- Tony Parker had to leave the game in the fourth quarter with a toe contusion. Hopefully he won't miss much time with it but it wouldn't be surprising to see him sit out Tuesday's game against the Timberwolves. Get ready for Andre Miller, starting point guard!
- Manu Ginobili's second game back from surgery was essentially a 20-minute long heat check. After scoring 22 in 11 shots Manu was in attack mode, but couldn't replicate that performance, going 1-for-8 from the floor after forcing some shots. It's fine. It always takes him some time to get back in rhythm.
- Speaking of forcing things, Kawhi Leonard pushed at times. It was actually needed, as no one could make a bucket, but it's still strange to watch after seeing him defer on the first four seasons of his career.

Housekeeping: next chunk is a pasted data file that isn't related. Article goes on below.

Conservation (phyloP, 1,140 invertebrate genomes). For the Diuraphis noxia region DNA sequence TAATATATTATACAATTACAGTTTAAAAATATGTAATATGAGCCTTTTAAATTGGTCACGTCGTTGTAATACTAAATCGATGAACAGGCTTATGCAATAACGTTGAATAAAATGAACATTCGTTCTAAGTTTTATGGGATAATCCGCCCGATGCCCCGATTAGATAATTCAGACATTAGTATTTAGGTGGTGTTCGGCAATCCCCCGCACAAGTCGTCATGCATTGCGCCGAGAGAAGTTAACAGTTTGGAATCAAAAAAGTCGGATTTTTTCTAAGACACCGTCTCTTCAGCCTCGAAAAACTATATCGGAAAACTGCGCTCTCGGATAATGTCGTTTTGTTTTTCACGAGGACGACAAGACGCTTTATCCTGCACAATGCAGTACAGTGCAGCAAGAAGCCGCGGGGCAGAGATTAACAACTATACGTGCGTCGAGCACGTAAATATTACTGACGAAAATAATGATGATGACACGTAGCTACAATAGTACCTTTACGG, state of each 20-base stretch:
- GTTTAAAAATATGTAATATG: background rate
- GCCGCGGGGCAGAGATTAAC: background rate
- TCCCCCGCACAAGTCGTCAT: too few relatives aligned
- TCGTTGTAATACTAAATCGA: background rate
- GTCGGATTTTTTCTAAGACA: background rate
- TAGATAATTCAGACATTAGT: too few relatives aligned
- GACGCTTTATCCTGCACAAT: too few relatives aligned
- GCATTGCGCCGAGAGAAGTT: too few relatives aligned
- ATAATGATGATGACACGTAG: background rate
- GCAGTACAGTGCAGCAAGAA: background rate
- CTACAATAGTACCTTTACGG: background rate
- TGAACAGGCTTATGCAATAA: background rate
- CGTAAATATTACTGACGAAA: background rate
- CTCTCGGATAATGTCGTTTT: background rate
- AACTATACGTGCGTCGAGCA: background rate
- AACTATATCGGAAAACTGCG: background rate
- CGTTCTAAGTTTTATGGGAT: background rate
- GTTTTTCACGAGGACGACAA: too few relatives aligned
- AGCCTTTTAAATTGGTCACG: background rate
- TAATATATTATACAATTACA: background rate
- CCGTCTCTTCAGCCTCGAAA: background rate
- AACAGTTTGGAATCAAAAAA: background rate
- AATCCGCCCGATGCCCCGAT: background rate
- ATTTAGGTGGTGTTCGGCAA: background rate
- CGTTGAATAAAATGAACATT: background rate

He went toe to toe with Paul George and had a couple of open threes gone in, he would have won the matchup. As it was, I'd call it a tie.
- I've never seen LaMarcus Aldridge miss as many easy shots as he missed in the first half. He redeemed himself in the final two quarters, playing good defense and scoring 17 second-half points, but for a stretch early he could not buy a bucket. Kudos for being persistent.
- It's the sixth time in the three-point line era that the Spurs attempt at least 25 outside shots while connecting on fewer than five. Second lowest three-point percentage overall on that many attempts. Danny Green went 0-for-5, Manu 0-for-4 and Leonard 1-for-7. Some of those were open, too. Weird game.